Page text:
This process of course varies from laptop to laptop, but usually “<laptop name> disassembly” search from Google is a good starting point. There is always a small random repair shop that has made a disassembly video for your laptop. After the webcam is within reach, it’s just a matter of cutting the wires and terminating them. Not a good idea to have unterminated wires inside a laptop, at least if it’s still going to be used.

So now I have the camera module for my camera. I just need to figure out how to connect it to anything. The wires didn’t seem to follow any standard coloring scheme, and after some googling, I couldn’t find any standard order of the wires either. However, there is this useful information printed on the silk screen underneath a sticker in the back:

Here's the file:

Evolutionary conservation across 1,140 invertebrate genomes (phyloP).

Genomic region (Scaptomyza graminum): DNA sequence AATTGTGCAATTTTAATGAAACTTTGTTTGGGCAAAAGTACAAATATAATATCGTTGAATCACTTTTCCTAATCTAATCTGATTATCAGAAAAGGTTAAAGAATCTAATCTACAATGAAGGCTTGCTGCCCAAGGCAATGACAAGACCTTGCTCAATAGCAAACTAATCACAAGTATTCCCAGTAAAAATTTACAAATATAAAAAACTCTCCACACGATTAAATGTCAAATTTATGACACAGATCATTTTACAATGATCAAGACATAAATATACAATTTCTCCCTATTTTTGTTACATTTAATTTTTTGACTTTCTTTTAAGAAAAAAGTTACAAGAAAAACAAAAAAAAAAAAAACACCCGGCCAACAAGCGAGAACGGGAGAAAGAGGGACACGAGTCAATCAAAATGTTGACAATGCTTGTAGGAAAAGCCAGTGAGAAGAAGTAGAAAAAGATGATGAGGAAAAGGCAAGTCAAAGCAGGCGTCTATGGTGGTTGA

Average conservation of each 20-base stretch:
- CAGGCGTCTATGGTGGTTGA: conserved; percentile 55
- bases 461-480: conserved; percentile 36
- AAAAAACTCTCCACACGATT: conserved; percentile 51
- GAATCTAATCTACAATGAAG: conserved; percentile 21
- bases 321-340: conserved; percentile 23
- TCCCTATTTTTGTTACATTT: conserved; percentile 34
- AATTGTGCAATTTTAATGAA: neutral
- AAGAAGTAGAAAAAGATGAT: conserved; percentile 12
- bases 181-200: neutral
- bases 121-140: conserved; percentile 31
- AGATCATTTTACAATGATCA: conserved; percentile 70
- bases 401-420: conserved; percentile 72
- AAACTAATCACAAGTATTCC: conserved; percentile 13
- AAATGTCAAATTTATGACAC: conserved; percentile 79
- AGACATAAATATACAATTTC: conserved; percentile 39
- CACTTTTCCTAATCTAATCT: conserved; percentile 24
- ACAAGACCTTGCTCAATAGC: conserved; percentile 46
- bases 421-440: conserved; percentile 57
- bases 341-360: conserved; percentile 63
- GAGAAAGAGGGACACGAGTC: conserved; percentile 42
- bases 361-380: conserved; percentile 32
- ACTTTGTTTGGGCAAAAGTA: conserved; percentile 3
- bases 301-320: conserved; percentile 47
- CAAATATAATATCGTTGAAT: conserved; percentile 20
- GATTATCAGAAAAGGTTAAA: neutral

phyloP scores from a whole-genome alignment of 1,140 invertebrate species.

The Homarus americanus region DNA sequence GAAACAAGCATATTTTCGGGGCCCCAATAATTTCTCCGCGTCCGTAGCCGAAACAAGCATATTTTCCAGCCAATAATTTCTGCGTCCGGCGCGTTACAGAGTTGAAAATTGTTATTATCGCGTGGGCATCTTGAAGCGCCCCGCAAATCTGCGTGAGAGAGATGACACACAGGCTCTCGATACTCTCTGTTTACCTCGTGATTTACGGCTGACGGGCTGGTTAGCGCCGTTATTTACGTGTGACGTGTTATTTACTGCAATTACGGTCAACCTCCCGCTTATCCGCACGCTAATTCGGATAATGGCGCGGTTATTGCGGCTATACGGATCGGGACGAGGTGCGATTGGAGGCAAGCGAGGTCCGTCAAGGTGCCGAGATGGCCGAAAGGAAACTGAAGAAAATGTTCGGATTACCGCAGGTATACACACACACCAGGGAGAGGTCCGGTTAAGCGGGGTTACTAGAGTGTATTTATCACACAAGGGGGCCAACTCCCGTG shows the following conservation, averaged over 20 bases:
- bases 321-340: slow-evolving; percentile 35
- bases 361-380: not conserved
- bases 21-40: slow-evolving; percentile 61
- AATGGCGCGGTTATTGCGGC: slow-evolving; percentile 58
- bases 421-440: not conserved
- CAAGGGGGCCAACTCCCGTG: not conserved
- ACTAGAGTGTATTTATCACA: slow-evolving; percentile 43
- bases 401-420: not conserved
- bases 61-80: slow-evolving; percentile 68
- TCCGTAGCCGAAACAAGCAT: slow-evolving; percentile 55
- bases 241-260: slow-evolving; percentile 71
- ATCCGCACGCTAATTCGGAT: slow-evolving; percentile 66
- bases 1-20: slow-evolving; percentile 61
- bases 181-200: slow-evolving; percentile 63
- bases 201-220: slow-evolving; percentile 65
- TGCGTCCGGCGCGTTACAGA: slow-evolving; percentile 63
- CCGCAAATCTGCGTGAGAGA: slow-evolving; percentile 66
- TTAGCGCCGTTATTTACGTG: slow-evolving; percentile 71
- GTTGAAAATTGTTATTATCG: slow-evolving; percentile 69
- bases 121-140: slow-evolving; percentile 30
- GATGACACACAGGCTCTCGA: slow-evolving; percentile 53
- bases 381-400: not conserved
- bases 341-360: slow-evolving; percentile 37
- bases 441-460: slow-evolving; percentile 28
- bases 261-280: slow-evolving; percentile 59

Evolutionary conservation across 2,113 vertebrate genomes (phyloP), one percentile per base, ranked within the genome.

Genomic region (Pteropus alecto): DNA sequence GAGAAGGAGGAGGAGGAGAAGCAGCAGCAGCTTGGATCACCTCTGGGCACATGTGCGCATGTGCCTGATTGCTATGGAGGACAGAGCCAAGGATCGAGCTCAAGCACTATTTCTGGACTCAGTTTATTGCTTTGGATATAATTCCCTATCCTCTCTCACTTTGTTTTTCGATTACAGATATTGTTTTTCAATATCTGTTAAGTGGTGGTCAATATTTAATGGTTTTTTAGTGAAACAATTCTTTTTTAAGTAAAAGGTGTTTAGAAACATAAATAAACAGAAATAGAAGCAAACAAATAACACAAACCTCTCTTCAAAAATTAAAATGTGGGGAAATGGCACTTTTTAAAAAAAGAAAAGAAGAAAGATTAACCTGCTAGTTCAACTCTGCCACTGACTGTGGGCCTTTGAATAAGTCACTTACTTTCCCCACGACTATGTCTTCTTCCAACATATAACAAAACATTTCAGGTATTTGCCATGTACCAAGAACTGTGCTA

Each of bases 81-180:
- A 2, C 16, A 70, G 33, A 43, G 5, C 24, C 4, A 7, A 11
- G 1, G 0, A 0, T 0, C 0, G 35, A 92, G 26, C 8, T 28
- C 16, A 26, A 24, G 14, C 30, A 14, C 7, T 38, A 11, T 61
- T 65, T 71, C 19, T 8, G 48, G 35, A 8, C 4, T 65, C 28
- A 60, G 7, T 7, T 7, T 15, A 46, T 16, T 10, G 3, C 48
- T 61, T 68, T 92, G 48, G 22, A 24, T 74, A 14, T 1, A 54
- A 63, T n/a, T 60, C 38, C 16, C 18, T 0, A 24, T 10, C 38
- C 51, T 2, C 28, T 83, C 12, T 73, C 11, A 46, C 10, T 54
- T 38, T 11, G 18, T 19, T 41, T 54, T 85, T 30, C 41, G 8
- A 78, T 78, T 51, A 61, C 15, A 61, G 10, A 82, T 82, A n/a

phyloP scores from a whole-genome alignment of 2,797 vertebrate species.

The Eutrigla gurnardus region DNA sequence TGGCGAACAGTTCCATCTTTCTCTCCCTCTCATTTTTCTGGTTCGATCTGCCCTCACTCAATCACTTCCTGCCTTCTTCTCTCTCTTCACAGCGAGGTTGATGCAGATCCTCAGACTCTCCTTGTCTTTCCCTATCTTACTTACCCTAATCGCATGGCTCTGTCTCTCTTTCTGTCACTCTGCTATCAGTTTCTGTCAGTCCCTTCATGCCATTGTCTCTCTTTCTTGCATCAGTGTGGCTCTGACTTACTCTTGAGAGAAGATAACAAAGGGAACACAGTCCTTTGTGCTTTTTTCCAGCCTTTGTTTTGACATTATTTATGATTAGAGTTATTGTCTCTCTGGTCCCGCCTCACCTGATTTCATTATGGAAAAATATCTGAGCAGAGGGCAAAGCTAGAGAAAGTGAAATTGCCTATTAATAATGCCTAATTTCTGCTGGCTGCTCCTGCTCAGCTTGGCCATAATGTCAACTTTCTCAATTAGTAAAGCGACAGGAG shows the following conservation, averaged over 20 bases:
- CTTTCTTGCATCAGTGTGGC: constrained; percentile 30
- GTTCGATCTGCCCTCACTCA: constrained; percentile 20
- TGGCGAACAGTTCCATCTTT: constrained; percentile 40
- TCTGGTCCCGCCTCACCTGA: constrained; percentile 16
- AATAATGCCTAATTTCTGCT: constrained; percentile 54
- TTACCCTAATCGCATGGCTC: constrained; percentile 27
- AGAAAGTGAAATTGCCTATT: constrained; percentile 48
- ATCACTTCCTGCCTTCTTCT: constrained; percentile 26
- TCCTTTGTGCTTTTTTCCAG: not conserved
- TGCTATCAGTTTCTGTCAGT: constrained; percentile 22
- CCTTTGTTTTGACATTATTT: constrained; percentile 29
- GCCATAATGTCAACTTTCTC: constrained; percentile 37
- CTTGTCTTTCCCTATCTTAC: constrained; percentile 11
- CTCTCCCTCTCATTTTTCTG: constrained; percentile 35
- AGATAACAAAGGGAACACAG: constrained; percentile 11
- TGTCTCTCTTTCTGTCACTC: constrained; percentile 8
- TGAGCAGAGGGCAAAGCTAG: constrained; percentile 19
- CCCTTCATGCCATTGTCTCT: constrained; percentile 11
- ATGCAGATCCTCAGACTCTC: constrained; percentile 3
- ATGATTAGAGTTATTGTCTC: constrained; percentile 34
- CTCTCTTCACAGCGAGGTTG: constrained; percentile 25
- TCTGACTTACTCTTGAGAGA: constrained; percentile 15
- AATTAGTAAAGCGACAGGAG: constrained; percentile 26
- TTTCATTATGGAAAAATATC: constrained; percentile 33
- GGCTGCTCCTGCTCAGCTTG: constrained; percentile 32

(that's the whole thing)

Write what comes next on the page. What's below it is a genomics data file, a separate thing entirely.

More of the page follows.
Image of a laptop webcam module with the wire labels printed on a silkscreen
I wonder what these ancient hieroglyphs mean

The next thing to do is solder the power of the webcam to the power of a USB cable, ground to ground, D+ to D+, and D- to D-, right? Wrong (maybe). I’m not sure if someone has mislabeled the wires or if I just messed them up, but soldering D+ of the webcam to D+ of the USB cable (and the same for D-) resulted in following errors in Linux when plugging in the device.

kernel: usb 4-1: new low-speed USB device number 14 using ohci-pci
kernel: usb 4-1: device descriptor read/64, error -62
kernel: usb 4-1: device descriptor read/64, error -62
kernel: usb 4-1: new low-speed USB device number 15 using ohci-pci
kernel: usb 4-1: device descriptor read/64, error -62
kernel: usb 4-1: device descriptor read/64, error -62
kernel: usb usb4-port1: attempt power cycle